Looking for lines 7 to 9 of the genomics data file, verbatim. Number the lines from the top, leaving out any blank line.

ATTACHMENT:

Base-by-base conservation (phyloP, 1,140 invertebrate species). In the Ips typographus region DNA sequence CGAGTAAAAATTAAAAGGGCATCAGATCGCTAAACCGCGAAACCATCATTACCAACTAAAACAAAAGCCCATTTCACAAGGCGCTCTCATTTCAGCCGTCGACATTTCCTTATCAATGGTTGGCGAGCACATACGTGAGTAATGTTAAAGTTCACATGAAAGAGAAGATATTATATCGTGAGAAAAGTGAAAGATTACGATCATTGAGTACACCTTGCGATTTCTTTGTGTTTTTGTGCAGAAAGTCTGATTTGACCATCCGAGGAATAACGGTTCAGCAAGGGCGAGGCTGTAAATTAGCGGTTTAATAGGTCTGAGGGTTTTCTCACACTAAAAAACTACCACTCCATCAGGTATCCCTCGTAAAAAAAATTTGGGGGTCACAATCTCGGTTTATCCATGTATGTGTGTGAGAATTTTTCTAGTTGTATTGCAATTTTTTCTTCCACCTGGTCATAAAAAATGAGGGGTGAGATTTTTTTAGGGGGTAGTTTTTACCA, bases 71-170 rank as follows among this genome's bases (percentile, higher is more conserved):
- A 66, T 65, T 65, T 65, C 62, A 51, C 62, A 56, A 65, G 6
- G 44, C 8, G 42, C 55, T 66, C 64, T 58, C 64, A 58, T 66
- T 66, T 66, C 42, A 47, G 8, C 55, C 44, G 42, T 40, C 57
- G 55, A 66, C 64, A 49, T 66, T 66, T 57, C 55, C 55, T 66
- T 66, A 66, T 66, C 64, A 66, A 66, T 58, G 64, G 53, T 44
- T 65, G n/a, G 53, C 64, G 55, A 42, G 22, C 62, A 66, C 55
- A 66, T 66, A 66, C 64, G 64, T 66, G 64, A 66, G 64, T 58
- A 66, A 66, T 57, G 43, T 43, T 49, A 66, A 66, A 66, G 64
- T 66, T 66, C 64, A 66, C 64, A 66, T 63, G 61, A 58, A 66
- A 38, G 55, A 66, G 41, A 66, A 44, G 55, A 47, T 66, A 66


- T 65, G n/a, G 53, C 64, G 55, A 42, G 22, C 62, A 66, C 55
- A 66, T 66, A 66, C 64, G 64, T 66, G 64, A 66, G 64, T 58
- A 66, A 66, T 57, G 43, T 43, T 49, A 66, A 66, A 66, G 64